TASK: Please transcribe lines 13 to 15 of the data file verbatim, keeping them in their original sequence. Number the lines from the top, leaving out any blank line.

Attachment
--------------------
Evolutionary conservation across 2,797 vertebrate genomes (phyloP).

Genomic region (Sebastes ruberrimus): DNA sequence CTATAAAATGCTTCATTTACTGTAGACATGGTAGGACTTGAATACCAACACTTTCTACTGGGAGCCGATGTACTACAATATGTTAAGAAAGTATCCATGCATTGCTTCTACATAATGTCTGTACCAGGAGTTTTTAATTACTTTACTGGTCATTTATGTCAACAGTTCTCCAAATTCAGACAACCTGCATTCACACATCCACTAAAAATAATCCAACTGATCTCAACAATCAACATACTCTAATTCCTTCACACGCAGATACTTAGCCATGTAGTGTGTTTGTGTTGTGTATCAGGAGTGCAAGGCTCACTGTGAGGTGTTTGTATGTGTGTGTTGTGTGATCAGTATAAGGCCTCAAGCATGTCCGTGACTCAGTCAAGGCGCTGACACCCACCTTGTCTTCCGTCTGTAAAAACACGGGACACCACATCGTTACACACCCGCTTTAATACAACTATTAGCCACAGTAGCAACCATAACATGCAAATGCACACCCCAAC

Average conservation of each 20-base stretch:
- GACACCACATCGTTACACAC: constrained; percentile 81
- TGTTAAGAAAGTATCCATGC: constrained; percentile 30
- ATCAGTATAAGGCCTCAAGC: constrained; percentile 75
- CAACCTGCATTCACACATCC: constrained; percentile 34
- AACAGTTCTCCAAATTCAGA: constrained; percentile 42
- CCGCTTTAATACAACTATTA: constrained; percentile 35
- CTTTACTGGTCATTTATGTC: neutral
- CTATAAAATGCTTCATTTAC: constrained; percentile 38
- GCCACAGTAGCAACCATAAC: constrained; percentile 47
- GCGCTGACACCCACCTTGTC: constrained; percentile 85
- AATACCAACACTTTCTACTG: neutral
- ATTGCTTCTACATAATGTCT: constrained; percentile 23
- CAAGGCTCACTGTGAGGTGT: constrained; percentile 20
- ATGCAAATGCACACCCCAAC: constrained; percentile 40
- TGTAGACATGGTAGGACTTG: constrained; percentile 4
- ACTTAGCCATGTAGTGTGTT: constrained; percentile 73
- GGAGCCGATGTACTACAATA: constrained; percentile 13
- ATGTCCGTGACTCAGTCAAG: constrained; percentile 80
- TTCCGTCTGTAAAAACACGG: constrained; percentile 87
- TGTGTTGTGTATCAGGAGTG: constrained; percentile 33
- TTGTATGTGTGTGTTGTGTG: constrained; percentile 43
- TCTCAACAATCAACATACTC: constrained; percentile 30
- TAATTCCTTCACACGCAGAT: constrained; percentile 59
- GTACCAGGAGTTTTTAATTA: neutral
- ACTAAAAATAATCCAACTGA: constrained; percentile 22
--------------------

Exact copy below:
- GCGCTGACACCCACCTTGTC: constrained; percentile 85
- AATACCAACACTTTCTACTG: neutral
- ATTGCTTCTACATAATGTCT: constrained; percentile 23